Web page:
Predicting demand required inputting historical sales numbers into i2’s software. “Crystal balling” the market had substantial support at the time among SCM companies. While the belief that entering numbers into an algorithm and spitting out a magical prediction didn’t age well, the methodology required reliable, uniform data sets to function.

Nike decided to implement the “Big Bang” ERP approach when switching to i2 for the supply chain management. The method consists of going live where the business completely changes without phasing out the old system. Nike also opted for a single instance strategy for implementation. The CIO at the time, Gordon Steele, is quoted saying, “single instance is a decision, not a discussion.” Typically, global corporations choose a multi-instance ERP solution, using separate instances in various regions or for different product categories.


By June of 2000, various problems with the new system had already become apparent. According to documents filed by Nike and i2 shareholders in class-action suits, the system used different business rules and stored data in various formats, making integration difficult. In addition, the software needed customization beyond the 10-15% limit recommended by i2. Heavy customization slowed down the software. For example, entries were reportedly taking over a minute to be recorded. In addition, the SCM system frequently crashed as it struggled to handle Nike’s tens of millions of product numbers.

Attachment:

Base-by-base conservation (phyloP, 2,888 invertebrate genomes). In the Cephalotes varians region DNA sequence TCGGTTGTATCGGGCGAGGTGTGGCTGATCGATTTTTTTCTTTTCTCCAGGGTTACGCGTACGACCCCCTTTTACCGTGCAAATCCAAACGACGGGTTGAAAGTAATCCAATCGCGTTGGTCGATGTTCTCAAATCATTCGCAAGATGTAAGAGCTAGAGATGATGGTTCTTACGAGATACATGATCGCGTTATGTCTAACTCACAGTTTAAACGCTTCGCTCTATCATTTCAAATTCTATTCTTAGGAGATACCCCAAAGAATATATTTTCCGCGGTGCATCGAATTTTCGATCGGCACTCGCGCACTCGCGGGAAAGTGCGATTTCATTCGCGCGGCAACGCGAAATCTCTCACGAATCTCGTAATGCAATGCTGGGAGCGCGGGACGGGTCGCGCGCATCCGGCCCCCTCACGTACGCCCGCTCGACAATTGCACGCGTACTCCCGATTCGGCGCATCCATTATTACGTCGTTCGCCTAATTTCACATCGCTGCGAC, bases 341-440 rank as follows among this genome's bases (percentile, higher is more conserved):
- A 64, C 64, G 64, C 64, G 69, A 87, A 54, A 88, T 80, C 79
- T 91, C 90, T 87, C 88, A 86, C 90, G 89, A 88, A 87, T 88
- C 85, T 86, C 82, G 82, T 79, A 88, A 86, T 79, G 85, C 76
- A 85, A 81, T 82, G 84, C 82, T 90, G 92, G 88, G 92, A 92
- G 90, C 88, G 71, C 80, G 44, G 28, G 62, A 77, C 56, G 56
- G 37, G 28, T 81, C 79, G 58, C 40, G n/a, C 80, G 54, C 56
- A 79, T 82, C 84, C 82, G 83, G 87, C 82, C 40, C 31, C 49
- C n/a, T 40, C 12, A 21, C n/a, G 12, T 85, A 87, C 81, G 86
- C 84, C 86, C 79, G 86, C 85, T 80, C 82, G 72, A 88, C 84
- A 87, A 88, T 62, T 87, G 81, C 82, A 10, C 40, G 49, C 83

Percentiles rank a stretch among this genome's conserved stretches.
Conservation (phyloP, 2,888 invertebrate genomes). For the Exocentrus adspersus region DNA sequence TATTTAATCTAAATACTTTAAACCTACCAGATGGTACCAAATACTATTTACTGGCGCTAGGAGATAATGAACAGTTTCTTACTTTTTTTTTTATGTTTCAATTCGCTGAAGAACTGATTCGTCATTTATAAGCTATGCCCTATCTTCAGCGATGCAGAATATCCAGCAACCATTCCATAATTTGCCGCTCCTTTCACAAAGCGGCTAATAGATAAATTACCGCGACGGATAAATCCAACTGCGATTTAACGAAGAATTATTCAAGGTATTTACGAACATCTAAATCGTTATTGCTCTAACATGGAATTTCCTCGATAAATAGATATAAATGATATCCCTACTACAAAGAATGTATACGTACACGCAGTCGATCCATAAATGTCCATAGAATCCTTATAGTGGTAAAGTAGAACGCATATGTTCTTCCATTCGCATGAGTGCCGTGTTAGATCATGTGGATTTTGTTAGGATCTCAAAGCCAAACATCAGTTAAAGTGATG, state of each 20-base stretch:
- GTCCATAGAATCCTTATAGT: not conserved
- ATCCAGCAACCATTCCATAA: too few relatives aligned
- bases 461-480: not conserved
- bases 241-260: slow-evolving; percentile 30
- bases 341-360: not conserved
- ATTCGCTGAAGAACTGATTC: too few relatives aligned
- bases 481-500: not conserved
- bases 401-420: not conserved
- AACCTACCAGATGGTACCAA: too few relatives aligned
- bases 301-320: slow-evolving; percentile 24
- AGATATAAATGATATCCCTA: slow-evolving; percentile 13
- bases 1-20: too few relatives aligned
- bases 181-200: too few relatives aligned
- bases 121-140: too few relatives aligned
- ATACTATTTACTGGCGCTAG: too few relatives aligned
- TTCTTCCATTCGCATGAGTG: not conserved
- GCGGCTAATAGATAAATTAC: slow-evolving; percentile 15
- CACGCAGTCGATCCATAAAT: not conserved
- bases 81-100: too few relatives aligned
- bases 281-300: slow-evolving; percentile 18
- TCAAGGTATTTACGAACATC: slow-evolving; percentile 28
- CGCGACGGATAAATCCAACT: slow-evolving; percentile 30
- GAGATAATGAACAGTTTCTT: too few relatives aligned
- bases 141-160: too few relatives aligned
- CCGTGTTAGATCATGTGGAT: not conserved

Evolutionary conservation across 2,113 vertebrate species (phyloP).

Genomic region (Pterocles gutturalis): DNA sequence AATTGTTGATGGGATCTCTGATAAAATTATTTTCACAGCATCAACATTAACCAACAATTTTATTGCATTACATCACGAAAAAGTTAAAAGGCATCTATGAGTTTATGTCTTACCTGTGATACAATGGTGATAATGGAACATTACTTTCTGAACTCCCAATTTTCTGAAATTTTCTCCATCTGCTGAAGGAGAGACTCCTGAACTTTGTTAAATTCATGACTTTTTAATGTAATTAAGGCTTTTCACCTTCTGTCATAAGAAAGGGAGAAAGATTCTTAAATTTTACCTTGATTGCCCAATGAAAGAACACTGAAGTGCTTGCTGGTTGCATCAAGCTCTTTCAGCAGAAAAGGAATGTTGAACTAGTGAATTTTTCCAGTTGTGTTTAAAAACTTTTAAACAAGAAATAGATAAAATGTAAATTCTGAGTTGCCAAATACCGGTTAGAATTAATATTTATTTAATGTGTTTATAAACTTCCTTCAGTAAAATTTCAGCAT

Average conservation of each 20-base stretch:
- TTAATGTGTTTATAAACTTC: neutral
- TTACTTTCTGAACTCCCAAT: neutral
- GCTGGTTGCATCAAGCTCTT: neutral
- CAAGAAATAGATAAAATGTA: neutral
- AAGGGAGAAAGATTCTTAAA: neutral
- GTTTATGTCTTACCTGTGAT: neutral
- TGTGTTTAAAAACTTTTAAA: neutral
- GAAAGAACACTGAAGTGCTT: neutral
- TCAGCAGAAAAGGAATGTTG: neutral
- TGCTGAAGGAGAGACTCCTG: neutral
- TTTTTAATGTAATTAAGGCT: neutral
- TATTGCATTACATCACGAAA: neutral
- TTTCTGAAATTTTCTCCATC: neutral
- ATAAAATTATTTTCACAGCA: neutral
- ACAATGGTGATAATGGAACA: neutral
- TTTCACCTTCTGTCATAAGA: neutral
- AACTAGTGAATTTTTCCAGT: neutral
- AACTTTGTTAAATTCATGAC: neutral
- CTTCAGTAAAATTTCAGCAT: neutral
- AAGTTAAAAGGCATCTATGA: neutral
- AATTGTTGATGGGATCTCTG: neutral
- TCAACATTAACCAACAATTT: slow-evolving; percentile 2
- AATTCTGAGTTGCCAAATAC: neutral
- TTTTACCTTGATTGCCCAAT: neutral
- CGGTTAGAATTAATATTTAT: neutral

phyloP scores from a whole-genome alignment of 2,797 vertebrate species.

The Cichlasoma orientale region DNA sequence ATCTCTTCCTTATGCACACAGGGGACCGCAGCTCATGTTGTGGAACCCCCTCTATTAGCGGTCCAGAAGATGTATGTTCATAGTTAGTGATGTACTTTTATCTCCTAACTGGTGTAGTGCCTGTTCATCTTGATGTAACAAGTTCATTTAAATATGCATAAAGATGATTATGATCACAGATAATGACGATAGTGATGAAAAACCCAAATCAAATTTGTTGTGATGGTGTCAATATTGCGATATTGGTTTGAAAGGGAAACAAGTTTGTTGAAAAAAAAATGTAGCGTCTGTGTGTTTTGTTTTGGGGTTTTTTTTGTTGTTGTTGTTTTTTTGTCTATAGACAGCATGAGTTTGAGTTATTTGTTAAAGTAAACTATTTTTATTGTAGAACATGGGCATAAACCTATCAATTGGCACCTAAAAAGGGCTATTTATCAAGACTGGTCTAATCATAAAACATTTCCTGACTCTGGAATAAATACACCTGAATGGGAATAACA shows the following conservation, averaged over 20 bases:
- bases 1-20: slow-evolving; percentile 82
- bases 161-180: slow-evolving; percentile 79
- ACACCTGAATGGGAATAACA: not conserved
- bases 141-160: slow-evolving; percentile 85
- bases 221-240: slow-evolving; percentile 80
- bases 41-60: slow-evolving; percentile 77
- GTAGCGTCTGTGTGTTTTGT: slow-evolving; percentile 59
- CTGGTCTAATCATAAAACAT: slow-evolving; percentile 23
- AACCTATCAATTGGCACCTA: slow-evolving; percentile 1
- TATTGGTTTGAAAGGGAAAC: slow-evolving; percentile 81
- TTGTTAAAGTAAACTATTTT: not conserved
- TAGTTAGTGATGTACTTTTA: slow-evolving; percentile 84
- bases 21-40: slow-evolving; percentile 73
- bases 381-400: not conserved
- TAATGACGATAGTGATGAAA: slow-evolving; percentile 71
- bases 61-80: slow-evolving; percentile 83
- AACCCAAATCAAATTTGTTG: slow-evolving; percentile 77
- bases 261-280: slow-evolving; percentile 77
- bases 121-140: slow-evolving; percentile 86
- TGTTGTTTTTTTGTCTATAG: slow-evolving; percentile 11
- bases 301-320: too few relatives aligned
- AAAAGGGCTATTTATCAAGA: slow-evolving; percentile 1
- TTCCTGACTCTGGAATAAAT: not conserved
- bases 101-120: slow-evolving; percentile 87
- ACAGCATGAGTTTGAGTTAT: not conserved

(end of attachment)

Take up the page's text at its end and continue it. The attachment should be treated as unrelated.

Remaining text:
The issues persisted but were fixable. Unfortunately, the software was linked to core business processes, specifically factory orders, that sent a ripple effect that would result in over and under-purchasing critical products. The demand planner would also delete ordering data six to eight weeks after it was entered. As a result, planners couldn’t access purchasing orders that had been sent to factories.

Problems in the system caused far too many factory orders for the less popular shoes like the Air Garnett IIIs and not enough popular shoes like the Air Jordan to meet the market's demand. Foot Locker was forced to reduce prices for the Air Garnett to $90 instead of the projected retail price of $140 to move the product. Many shoes were also delivered late due to late production. As a result, Nike had to ship the shoes by plane at $4-$8 a pair compared to sending them across the Pacific by boat for $0.75.   

November 2000

According to Nike, all the problems with i2’s supply chain management system were resolved by the fall. Once the issues were identified, Nike built manual workarounds. For example, programmers had to download data from i2’s demand predictor and reload it into the supply chain planner on a weekly basis. While the software glitches were fixed and orders weren’t being duplicated or disappearing, the damage was done. Sales for the following quarter were dramatically affected by the purchasing order errors resulting in a loss of over $100 million in sales.


Nike made the problem public on February 27, 2001. The company was forced to report quarterly earnings to stakeholders to avoid repercussions from the SEC. As a result, the stock price dove 20%, numerous class-action lawsuits were filed, and Phil Knight famously voiced his opinion on the implementation, "This is what you get for $400 million, huh?"